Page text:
CISPA is all but dead once again, and the Senate is moving ahead with its own cybersecurity legislation. That doesn't mean the fight is over though. In fact, the Senate might just propose a bill that's worse, but the White House says that it won't let that happen.
In an official response to the "Stop CISPA" petition on the We The People Web site, the White House says that any new cybersecurity legislation "must not violate Americans' right to privacy." The administration says that's the reason why it issued a veto threat against CISPA earlier this month. That veto threat may led to CISPA's death, but the White House says it's still open to working with everybody to pass cybersecurity legislation.
To that end, the White House says that cybersecurity legislation is a must to counter the "constant threat of cyber crime, espionage, and attacks." The administration, unlike the House, does admit there are already tools in place, however, to facilitate cooperation between the government and private companies to share threat information. It just feels that the current tools in place aren't enough:
But you might ask, "Isn't this collaboration already happening?" The simple answer is yes, but inefficiently. When it comes to information sharing, we need clearer rules to promote collaboration and protect privacy. Right now, each company has to work out an individual arrangement with the government and other companies on what information to share about cyberthreats. This ambiguity can lead to harmful delays.
There is broad consensus on the need for more threat-related information sharing -- including among the leading privacy advocates we regularly engage on the issue. The essential question on which people across the spectrum disagree isn't if we can share cybersecurity information and preserve the principles of privacy and liberty that make the United States a free and open society -- but how.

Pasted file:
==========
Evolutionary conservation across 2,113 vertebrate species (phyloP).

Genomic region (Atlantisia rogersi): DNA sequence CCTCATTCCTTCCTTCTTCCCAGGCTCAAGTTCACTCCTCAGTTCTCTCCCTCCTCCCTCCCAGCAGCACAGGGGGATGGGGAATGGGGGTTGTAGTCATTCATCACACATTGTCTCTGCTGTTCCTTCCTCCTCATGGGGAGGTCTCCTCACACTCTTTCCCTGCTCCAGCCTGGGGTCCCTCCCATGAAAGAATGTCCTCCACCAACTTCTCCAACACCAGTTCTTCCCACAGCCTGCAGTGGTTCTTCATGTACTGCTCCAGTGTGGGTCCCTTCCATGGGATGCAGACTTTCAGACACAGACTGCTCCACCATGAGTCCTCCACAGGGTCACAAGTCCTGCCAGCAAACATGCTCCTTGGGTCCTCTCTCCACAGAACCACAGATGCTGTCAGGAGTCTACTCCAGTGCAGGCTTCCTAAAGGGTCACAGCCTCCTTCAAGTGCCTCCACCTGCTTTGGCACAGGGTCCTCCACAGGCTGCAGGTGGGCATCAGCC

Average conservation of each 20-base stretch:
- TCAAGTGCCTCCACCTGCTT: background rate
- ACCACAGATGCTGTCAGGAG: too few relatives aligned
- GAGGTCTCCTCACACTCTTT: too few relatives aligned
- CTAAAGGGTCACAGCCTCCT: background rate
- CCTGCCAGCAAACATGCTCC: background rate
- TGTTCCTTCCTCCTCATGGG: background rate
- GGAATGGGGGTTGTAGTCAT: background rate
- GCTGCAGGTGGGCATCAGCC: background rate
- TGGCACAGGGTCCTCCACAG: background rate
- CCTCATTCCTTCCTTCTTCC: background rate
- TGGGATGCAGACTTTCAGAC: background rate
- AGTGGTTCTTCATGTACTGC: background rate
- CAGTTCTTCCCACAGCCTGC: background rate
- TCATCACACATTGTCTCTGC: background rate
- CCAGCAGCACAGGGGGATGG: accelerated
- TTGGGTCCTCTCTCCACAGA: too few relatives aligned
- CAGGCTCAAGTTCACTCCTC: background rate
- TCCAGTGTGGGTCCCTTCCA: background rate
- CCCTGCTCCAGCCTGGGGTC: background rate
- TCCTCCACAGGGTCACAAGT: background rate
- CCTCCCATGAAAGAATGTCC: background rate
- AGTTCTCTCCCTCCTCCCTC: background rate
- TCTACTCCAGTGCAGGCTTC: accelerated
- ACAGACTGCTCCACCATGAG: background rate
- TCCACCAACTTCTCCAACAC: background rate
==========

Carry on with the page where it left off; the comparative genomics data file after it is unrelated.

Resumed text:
The White House has admirable goals, but we've heard all of this before from the House. We were promised that CISPA would respect privacy and civil liberties, but that obviously wasn't the case in the end.
To allieve the concerns of citizens, the White House says that it will only support cybersecurity legislation that adheres to these three principles:
It's important that any information shared under a new cybersecurity law must be limited to what's relevant and necessary for cybersecurity purposes. That also means minimizing information that can be used to identify specific individuals. For example, if a utility company is looking for government assistance to respond to a cyber attack, it is unlikely that it needs to share the personal information of its customers, like contact information or energy-use history, with the government.
Cybersecurity legislation needs to preserve the traditional roles for civilian and intelligence agencies that we all understand. Specifically, if legislation authorizes new information sharing between the private sector and the government, then that new information should enter the government through a civilian department rather than an intelligence agency. That doesn't mean breaking the existing mechanisms that already work. For example, victims of cyber crime ought to continue to report those violations to federal law enforcement agencies and public-private information-sharing relationships that already exist should be preserved.
Any new legislation ought to provide legal clarity for companies that follow the rules and appropriately share data with the government. But it should not provide broad immunity for businesses and organizations that act in ways likely to cause damage to third parties or result in the unwarranted disclosure of personal information.
In short, the above takes care of pretty much every complaint privacy advocates had with the original CISPA. The White House says it will continue to apply the above principles in its on-going discussions with those in the Senate currently crafting cybersecurity legislation.
CISPA may be dead, but the issue of cybersecurity is far from over. We'll continue to follow the Senate's efforts as it works on its own cybersecurity legislation.